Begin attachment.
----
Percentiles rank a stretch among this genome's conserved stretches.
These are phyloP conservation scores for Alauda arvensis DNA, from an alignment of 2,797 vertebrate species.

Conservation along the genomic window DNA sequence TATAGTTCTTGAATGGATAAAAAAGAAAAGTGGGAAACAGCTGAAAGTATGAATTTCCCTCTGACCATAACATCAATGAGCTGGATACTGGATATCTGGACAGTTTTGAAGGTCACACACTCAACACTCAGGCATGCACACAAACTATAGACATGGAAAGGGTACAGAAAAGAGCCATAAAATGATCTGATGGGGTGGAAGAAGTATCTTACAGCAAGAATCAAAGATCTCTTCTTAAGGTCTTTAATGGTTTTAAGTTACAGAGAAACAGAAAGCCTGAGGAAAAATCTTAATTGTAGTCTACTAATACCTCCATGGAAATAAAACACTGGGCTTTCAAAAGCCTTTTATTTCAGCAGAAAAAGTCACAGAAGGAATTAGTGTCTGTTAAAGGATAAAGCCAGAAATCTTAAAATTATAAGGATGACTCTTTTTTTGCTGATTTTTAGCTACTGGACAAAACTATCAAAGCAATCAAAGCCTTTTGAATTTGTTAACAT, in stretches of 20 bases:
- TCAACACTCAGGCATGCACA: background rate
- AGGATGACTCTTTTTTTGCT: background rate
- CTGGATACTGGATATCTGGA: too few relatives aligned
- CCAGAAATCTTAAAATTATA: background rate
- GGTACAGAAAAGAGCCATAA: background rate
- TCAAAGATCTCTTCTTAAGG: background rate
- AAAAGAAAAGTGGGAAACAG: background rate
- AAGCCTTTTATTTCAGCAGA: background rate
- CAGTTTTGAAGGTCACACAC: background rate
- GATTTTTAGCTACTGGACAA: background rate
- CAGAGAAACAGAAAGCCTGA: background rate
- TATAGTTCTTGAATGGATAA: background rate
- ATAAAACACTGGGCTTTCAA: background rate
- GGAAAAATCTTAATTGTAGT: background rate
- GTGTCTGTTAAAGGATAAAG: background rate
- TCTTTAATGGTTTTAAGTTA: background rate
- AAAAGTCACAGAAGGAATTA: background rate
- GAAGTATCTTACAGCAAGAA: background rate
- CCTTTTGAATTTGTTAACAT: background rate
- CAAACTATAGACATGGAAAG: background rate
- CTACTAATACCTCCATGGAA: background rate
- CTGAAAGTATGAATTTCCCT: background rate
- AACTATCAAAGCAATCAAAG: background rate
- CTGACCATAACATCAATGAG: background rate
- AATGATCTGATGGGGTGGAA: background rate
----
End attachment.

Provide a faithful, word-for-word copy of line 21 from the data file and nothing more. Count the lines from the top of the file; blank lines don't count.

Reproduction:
- GAAGTATCTTACAGCAAGAA: background rate